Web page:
The manifestation of this spirit may be expected in the rash and irresponsible, in any cause and at any time. And that it should be largely manifested among Adventists who left the different religious bodies in expectation of the speedy second advent, as an act necessary for a preparation for that event, is not so remarkable. But that any—after the lapse of more than a quarter of a century, during which time the baneful result of ultra come-outism have been fully seen in those Adventists disposed to fanaticism—should reject the doctrine of mutual obligation, so clearly taught by the sacred Scriptures, is astonishing. We most clearly recognize a vein of insanity in this wild spirit of insubordination…
God is the same in all dispensations. The great principles of his moral government are as changeless as their divine Author. We solemnly protest against the heresy that the law and the gospel are opposed to each other. We have no sympathy with that lax gospel that contrasts the rigor of divine truth from God to the people through Moses, with the freedom of divine truth from God to the people through Jesus Christ. God is the same, yesterday, to-day, and forever. Moral principle is the same in every age.
And while it is freely admitted that all those shadowy ceremonies, which found their substance in the death of Christ, and in his ministry, were blotted out, and nailed to the cross of Jesus Christ, it is denied that the death of the Son of God, or the change of dispensations, in the least degree, affected those moral principles underlying the Jewish religion. These demanded of the people, order, neatness, cleanliness, justice, mercy, and benevolence to the widow, the fatherless, and the suffering poor. The carrying out of these pure and indispensable principles required the most thorough organization, the most willing subordination to God's appointed leaders, and the strictest obedience to the voice of divine truth from Heaven to the people through Moses.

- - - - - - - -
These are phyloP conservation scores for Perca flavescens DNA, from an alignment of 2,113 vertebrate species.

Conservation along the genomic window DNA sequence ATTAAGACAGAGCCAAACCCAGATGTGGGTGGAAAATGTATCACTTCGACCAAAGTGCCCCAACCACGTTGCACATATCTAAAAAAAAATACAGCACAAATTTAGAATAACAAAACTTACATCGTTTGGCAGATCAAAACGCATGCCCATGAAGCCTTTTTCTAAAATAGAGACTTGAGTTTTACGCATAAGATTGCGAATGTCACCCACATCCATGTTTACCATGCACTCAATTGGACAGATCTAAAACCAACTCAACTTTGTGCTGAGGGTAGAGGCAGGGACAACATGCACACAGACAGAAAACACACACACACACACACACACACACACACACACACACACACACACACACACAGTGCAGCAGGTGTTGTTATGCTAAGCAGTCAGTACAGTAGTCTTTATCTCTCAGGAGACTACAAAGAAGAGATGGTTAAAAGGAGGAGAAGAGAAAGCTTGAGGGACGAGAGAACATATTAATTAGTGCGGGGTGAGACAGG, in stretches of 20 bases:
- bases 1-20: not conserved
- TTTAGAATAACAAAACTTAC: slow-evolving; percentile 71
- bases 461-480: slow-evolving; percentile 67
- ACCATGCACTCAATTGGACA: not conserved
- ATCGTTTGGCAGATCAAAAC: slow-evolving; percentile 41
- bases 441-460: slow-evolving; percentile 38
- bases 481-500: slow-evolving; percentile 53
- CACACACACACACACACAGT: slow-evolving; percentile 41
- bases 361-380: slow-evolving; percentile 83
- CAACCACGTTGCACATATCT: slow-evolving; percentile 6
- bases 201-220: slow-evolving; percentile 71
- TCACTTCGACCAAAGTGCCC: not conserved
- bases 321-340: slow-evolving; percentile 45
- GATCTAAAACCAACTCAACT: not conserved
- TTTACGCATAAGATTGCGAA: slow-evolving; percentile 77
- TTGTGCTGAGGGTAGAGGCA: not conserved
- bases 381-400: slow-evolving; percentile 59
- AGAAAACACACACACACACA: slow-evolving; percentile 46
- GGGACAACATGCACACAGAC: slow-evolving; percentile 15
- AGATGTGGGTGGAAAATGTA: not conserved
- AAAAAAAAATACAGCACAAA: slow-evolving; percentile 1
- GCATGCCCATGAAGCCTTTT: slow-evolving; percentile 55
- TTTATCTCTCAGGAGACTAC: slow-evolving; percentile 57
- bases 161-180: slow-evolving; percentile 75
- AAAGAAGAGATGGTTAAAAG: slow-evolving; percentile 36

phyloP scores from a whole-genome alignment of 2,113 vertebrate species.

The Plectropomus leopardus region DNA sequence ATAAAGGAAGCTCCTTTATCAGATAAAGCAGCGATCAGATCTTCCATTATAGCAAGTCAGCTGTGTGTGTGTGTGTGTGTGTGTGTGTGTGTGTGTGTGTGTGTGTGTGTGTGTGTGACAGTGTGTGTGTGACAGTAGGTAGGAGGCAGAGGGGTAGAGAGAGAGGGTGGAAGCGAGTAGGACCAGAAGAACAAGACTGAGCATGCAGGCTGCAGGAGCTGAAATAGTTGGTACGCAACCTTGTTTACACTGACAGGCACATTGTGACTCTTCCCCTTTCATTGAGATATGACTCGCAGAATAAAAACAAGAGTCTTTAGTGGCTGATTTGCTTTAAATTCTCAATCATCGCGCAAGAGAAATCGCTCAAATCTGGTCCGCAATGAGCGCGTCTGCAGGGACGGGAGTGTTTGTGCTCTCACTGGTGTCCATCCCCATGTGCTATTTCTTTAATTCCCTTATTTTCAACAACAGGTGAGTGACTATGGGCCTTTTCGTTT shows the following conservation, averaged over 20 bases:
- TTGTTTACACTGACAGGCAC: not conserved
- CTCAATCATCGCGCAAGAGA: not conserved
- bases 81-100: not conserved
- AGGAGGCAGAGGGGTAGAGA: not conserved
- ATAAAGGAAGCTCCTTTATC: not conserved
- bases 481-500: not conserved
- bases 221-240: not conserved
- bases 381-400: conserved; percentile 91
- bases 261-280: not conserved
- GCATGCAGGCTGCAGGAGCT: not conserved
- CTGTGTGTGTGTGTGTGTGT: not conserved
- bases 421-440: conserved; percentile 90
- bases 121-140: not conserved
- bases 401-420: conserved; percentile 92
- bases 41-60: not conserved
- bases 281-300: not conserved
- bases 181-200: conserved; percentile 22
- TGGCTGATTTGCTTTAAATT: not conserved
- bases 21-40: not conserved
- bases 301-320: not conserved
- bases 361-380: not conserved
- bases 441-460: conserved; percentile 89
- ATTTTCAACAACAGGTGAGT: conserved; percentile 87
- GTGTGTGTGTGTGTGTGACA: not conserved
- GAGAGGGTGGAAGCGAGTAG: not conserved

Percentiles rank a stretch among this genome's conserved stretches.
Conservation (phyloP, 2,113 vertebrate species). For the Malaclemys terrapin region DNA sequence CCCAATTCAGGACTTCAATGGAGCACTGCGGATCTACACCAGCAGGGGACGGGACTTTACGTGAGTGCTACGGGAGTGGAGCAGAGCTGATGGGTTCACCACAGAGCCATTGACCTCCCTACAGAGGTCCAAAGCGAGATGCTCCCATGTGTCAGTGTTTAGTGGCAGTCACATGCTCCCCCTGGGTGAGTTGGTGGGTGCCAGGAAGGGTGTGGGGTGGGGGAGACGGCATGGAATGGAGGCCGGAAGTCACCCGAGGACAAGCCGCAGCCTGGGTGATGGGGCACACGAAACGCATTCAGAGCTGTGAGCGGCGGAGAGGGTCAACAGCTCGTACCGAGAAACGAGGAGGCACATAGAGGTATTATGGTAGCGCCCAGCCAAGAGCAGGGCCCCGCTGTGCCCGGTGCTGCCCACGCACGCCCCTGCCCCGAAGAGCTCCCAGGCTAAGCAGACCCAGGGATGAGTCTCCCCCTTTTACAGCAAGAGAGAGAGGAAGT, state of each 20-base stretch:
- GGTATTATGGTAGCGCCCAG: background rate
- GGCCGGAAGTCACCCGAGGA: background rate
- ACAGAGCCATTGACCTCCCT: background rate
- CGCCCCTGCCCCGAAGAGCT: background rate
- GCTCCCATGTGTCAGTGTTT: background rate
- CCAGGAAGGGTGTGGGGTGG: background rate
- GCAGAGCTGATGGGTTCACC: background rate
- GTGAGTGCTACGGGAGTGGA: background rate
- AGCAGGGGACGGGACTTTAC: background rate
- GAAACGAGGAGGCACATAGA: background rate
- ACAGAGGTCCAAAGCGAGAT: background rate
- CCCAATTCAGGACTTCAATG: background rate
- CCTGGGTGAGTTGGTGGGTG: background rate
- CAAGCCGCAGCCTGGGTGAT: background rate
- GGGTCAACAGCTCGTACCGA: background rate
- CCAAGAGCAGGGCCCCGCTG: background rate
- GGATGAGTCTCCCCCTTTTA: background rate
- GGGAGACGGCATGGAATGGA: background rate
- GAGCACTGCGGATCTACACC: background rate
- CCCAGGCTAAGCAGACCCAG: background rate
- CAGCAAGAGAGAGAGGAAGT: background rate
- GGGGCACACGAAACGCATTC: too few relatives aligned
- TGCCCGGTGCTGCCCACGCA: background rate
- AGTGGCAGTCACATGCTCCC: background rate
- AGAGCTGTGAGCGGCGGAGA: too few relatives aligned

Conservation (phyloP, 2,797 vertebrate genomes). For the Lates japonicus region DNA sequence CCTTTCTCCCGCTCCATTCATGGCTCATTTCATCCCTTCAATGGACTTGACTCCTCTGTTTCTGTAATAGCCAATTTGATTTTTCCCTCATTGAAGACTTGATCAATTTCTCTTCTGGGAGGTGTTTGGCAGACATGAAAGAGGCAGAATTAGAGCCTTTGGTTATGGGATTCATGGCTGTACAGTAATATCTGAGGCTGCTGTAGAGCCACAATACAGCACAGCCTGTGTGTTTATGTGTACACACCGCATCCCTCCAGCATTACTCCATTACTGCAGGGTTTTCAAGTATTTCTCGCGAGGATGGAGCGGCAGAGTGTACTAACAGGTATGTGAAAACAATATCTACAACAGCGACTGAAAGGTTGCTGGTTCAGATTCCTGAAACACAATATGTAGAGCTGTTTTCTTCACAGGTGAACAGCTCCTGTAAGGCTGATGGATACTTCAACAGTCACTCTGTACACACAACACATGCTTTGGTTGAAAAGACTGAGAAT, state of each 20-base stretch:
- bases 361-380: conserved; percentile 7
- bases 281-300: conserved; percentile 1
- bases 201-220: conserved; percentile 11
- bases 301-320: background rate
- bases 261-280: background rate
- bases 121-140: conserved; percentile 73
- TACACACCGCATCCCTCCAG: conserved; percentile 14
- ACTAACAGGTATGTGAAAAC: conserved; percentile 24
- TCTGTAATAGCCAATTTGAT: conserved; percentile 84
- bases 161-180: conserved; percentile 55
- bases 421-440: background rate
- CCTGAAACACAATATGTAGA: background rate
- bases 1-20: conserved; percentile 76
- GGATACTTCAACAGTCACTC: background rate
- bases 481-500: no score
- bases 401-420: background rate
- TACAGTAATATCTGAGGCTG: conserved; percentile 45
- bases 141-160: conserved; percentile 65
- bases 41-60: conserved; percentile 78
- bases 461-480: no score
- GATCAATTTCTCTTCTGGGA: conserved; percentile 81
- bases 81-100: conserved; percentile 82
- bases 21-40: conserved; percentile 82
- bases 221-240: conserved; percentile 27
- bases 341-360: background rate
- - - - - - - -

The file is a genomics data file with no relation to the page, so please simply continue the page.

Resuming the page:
With this view of the subject, let us look back to the organization and order of the Jewish church found in the books of Moses. And while we may admire that organization, and wonder at the divine perfection of the principles of purity, order, mercy, and justice, underlying God's great system of truth urged upon the Jewish people, let us learn lessons from the voice of God to his ancient people. We repeat it; we solemnly protest against this popular heresy that arrays the law and the gospel against each other, and the voice of God touching moral principle through Moses to the people, against his voice relative to moral principle to the people of this age through Jesus Christ. These teachers of a perverted gospel make God a being of change. He required of the Jews most perfect order; but, according to their lax notions of matters and things, the gospel tolerates freedom that leads to confusion. God then had leaders, and required of the people a spirit of subordination and obedience to established law; but many, who glory in the liberty of the gospel, deny leadership, and, while they may profess to be led by the Holy Spirit, evidently are led by their own spirit, which is ever restless under wholesome restraint.”
It is interesting to see this historical Adventist church perspective. More will be highlighted from the series in another blog.